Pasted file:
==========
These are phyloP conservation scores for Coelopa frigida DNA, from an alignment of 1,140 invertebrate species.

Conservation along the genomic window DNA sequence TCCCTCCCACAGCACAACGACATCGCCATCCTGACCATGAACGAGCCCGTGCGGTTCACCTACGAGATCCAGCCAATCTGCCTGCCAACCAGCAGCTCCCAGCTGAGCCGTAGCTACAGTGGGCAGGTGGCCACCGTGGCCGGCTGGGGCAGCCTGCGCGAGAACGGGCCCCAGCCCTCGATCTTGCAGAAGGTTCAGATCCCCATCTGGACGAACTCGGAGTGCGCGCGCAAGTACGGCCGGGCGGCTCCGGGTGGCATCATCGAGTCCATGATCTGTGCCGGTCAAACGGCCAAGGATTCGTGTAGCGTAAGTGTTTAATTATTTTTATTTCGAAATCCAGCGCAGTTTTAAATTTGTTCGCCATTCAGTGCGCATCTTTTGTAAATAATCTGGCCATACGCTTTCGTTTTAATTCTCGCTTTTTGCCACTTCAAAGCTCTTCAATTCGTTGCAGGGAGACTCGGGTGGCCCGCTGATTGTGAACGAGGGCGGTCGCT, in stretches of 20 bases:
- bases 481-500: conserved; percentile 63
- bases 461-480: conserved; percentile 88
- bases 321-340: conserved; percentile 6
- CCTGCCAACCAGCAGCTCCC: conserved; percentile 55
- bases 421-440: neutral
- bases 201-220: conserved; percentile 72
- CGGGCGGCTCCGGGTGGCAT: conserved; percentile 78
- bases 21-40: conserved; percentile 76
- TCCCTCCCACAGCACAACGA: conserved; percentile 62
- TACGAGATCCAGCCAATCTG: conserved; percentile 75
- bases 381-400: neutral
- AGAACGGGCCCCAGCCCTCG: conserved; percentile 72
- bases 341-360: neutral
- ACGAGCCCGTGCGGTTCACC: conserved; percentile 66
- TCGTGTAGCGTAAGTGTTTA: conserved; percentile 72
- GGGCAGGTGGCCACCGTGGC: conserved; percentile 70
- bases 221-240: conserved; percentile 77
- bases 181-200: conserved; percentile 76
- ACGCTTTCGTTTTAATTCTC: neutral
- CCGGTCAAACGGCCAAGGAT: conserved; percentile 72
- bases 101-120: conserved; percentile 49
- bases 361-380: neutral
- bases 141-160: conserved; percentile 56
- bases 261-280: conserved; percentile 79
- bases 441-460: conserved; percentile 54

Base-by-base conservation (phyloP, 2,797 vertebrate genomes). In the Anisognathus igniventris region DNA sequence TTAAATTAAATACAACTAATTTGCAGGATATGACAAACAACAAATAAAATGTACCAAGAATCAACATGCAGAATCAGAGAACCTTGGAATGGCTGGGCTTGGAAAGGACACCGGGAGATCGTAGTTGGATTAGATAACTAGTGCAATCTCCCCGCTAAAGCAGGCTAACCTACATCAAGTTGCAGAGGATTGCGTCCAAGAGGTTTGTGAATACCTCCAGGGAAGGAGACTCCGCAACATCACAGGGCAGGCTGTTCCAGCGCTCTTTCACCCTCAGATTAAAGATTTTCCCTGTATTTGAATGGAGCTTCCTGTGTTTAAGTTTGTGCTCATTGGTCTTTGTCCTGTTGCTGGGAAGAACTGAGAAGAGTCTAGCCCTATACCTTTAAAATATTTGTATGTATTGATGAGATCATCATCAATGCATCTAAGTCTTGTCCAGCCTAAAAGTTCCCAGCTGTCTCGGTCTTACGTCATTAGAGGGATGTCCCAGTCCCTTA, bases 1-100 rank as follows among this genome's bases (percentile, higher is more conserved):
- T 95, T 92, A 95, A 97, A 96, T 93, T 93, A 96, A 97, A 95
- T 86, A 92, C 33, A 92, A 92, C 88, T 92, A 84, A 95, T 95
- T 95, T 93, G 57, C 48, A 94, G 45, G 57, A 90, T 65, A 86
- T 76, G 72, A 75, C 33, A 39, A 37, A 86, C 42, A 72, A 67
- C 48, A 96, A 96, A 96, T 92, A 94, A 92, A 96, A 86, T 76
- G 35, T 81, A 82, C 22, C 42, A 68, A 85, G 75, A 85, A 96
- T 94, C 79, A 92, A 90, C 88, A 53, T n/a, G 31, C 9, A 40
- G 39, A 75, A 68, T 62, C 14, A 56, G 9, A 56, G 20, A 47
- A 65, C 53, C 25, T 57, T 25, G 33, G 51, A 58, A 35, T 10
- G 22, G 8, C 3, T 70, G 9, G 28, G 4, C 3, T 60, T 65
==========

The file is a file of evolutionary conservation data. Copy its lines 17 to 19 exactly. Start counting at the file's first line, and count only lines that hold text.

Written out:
- TCGTGTAGCGTAAGTGTTTA: conserved; percentile 72
- GGGCAGGTGGCCACCGTGGC: conserved; percentile 70
- bases 221-240: conserved; percentile 77